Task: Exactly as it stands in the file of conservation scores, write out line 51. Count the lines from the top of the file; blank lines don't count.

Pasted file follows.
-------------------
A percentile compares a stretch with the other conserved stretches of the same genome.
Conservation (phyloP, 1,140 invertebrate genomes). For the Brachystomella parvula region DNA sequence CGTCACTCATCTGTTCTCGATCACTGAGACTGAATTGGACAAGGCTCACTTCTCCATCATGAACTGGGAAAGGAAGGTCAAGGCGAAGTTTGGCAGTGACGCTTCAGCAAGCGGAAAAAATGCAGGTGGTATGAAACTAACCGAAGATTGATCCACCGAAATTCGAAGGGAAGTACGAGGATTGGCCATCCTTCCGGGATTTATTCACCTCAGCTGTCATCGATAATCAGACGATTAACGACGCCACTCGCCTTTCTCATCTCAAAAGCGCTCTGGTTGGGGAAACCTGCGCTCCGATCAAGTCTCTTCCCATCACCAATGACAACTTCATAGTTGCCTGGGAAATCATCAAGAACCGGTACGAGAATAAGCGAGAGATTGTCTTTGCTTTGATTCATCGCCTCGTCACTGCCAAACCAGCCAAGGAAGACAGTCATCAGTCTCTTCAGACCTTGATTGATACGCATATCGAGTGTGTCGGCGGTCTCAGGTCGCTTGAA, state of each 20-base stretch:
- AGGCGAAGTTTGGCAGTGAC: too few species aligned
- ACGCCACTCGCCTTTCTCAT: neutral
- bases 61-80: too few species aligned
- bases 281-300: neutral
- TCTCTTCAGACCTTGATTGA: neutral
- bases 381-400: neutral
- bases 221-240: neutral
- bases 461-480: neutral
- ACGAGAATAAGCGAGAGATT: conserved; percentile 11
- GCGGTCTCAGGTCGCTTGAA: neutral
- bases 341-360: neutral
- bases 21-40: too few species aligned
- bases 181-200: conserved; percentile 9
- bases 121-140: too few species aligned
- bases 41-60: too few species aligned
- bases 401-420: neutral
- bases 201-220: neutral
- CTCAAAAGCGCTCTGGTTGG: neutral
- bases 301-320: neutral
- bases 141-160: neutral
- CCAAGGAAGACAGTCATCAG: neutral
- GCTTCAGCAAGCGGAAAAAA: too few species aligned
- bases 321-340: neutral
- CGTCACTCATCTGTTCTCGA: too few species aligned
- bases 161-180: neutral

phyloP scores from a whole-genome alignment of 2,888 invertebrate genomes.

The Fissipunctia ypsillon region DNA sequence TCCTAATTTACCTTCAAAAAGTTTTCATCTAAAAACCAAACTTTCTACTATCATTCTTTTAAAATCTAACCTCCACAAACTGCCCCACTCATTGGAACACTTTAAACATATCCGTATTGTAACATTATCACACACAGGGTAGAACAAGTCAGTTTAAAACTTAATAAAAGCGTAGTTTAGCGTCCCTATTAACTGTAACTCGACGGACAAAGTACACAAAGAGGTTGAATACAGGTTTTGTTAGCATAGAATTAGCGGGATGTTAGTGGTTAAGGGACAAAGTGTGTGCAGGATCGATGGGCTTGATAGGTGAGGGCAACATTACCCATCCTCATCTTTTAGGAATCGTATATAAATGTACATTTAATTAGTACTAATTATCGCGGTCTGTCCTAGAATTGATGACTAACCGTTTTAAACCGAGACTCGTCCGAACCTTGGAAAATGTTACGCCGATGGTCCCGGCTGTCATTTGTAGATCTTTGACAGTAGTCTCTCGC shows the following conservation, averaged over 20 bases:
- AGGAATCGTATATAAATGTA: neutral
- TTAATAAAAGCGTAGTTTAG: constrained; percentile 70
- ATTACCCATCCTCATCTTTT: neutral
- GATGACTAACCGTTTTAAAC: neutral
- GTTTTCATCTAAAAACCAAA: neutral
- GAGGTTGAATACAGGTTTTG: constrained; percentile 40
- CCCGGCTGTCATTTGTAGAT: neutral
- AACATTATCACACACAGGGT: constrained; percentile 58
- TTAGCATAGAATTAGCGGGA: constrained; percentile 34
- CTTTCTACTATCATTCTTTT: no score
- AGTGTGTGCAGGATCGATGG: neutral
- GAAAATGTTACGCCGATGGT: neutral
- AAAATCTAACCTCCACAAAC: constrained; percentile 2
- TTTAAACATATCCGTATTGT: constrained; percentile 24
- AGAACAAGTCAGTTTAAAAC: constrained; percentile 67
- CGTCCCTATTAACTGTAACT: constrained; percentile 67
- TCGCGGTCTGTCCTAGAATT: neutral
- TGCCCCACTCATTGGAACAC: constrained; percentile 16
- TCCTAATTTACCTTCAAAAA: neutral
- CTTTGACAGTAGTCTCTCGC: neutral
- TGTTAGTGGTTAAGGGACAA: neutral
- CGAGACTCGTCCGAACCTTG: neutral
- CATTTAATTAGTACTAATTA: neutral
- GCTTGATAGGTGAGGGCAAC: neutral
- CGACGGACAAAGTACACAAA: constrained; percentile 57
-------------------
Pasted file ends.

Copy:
- CGAGACTCGTCCGAACCTTG: neutral